Cadherins represent a multigene family of cell surface glycoproteins that mediate Ca2+-dependent homophilic cell-cell adhesion. Their function is not only limited to mechanical adhesion between cells, but they play an important role in cell-cell signalling as well. Initially, cadherins were identified in epithelia required for cell polarity and for establishing tissue integrity. In the embryo, a switch in cadherin subtype expression promotes tissue separation while in tumors the loss of E-cadherin and up-regulation of N-cadherin or Cadherin-11 often correlates with high invasiveness.
We are investigating the function of Cadherin-11 in the Xenopus laevis model system, where Cadherin-11 is mainly expressed in the cranial neural crest (CNC). The cranial neural crest is a multipotent and highly migratory cell population that shapes the vertebrate face contributing to the craniofacial bones, cartilage, and ganglia. Although it is extremely motile, the CNC continually expresses the cell-cell adhesion molecule Cadherin-11. In adult tissues, up-regulation of Cadherin-11 coincides with tumor progression and cartilage invasion by synoviocytes in inflammatory arthritis. These observations point to a migration-stimulating property of Cadherin-11 distinct from its cell-adhesive function. Thus, the question arises how Cadherin-11, as an adhesion molecule, is stimulating cell migration. Our aim is to characterize the mechanism how cadherins promote cell migration which will have a strong implications on understanding cell invasion in a variety of different diseases.
Analysis of CNC migration in vitro. Control explants of membrane GFP and histon RFP injected embryos were cultured in vitro on fibronectin for several hours. Note that control CNC show extensive protrusive activity and form filopodia and lamellipodia.
Note that Xcadherin-11 depleted CNC are not able to form filopodia and lamellipodia. They have a round cell shape and only show membrane blebbing.
Protrusion activity of wildtype CNC in vivo. Transplants of membrane GFP labelled CNC were examined at tadpole stage. Extensive filopodia formation could be observed in several cells.
|°||Establishing time-lapse X-ray phase-contrast microtomography for in vivo imaging of morphogenesis in developmental biology
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Nature Protocols, 9(2):294-304. doi: 10.1038/nprot.2014
|°||Cadherin-11 mediates contact inhibition of locomotion during Xenopus neural crest cell migration
Becker, S.F., Mayor, R, Kashef, J. (2013)
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|°||Par3 controls neural crest migration by promoting microtubule catastrophe
during contact inhibition of locomotion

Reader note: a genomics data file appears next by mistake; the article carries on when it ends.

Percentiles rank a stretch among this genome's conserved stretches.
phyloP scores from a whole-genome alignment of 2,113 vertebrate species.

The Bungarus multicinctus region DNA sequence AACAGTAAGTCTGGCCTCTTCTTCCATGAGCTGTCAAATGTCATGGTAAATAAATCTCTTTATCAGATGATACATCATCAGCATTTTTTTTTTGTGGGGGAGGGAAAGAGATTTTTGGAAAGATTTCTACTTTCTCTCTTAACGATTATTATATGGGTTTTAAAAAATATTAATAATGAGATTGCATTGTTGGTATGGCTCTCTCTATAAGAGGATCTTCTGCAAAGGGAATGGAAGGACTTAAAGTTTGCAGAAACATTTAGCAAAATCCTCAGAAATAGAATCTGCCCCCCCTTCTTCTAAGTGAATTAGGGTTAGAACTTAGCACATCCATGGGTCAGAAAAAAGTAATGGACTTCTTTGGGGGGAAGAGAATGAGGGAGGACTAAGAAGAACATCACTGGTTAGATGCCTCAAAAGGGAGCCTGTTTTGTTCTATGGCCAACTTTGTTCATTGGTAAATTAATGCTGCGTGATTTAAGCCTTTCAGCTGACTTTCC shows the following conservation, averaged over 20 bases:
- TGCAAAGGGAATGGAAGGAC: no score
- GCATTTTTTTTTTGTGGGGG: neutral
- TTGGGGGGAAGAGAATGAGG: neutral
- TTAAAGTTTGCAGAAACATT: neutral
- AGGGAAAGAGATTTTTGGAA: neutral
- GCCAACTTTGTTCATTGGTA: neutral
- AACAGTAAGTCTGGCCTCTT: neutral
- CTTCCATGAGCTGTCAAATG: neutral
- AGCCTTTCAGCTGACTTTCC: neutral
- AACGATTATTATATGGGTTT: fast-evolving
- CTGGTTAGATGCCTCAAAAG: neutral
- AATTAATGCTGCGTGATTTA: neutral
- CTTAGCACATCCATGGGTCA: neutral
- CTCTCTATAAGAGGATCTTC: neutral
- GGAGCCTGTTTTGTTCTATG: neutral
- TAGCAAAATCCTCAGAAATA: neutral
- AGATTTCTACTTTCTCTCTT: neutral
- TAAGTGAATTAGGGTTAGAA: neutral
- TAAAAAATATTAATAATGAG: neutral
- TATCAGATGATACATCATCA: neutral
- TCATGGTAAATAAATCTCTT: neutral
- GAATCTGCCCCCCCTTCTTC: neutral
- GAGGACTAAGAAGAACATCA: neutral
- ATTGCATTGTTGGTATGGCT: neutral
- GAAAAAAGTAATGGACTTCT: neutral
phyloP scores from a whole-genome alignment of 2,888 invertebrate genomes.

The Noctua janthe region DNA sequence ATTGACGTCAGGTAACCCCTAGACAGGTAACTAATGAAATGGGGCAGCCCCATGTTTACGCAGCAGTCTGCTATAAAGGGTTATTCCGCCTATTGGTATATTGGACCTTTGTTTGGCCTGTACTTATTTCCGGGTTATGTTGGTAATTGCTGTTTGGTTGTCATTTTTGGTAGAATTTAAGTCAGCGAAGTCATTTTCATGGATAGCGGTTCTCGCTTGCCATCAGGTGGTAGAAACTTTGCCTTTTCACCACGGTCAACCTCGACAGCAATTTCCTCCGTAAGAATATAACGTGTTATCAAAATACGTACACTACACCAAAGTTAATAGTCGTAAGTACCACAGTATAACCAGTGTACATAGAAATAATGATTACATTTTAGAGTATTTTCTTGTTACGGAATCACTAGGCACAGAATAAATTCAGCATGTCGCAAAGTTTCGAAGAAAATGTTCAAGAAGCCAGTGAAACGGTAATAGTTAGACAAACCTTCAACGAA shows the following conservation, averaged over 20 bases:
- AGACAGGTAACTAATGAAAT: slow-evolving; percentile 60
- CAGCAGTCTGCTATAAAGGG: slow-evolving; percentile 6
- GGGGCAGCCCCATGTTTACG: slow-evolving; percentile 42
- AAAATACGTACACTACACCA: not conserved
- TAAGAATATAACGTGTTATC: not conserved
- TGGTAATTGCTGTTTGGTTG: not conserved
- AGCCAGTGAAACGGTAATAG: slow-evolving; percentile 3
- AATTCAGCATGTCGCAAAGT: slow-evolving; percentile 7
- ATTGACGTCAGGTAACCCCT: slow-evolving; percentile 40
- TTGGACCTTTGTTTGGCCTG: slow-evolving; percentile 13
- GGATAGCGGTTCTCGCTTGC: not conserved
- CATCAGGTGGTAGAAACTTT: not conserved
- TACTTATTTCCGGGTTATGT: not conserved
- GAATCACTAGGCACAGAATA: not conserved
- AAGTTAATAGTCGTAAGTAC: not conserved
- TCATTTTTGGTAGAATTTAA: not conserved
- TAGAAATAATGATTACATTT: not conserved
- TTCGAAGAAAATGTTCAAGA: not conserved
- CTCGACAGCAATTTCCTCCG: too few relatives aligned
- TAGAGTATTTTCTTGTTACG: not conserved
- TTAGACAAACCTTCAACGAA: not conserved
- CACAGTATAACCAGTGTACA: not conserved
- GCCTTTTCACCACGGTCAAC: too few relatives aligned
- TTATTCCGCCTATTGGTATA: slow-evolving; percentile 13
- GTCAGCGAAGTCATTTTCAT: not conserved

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Development, 140(23), 4763-75 http://dev.biologists.org/content/140/23/4763.long
|°||Loss of Xenopus cadherin-11 leads to increased Wnt/β-catenin signaling and up-regulation of target genes c-myc and cyclin D1 in neural crest
Koehler A., Schlupf J., Schneider M., Kraft B., Winter C., Kashef J. (2013)
Developmental Biology, 383, 132-145 http://www.sciencedirect.com/science/article/pii/S0012160613004193
|°||X-ray phase-contrast in vivo microtomography probes new aspects of Xenopus gastrulation
Moosmann J., Ershov A., Altapova V., Baumbach T., Prasad M.S., LaBonne C., Xiao X., Kashef J.*, Hofmann R.* (2013)
Nature 497, 374–377 (16 May 2013) | doi:10.1038/nature12116
Nature methods - research highlights "Embryos under the X-ray"
|°||Diffusion- and convection-based activation of Wnt/β-catenin signaling in a gradient generating microfluidic chip
Kim, C., Kreppenhofer, K., Kashef, J., Gradl, D., Herrmann, D., Schneider, M., Ahrens, R., Guber, A. and Wedlich, D. (2012)
Lab Chip. 2012 Dec 21;12(24):5186-94. doi: 10.1039/c2lc40172j.
|°||Expression of the tetraspanin family members Tspan3, Tspan4, Tspan5 and Tspan7 during Xenopus laevis embryonic development
Kashef, J.*, Diana, T., Oelgeschläger, M., Nazarenko, I.* (2012)
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|°||Giving the right tug for migration: Cadherins in tissue movements
Becker, SF., Langhe, R., Huang, C., Wedlich, D. and Kashef, J. (2012)
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|°||Cadherin-11 regulates protrusive activity in Xenpous cranial neural crest cells upstream of Trio and the small GTPases
Kashef, J., Köhler, A., Kuriyama, S., Alfandari, D., Mayor, R. and Wedlich, D. (2009) Genes & Development 2009, 23: 1393-1398
|°||Fluchthelfer statt Ordnungshüter
|°||Cadherin-11 regulates protrusive activity in Xenopus cranial neural crest cells upstream of Trio and the small GTPases.
|°||Die Routenplaner der Neuralleistenzellen
Kashef, J., Köhler, A., Wedlich, D. (2007) Biospektrum 3, 242- 245.
|°||Xenopus Teashirt1 regulates posterior identity in brain and cranial neural crest
Koebernick, K., Kashef, J., Pieler, T. and Wedlich D. (2006)
Dev Biol. 298, 312-326
• Roberto Mayor, University College London, United Kingdom
• Dominique Alfandari, University of Massechusetts, USA
• Martin Bastmeyer, KIT, Germany
• Clemens Franz, KIT, Germany
• Vita Bryja, Masaryk University, Brno, Czech Republic
• Andre Menke, Justus-Liebig-Universität Gießen, Germany
• Annette Borchers, University of Göttingen, Germany
• Ralf Hofman, KIT, Germany
• Irina Nazarenko, University of Freiburg, Germany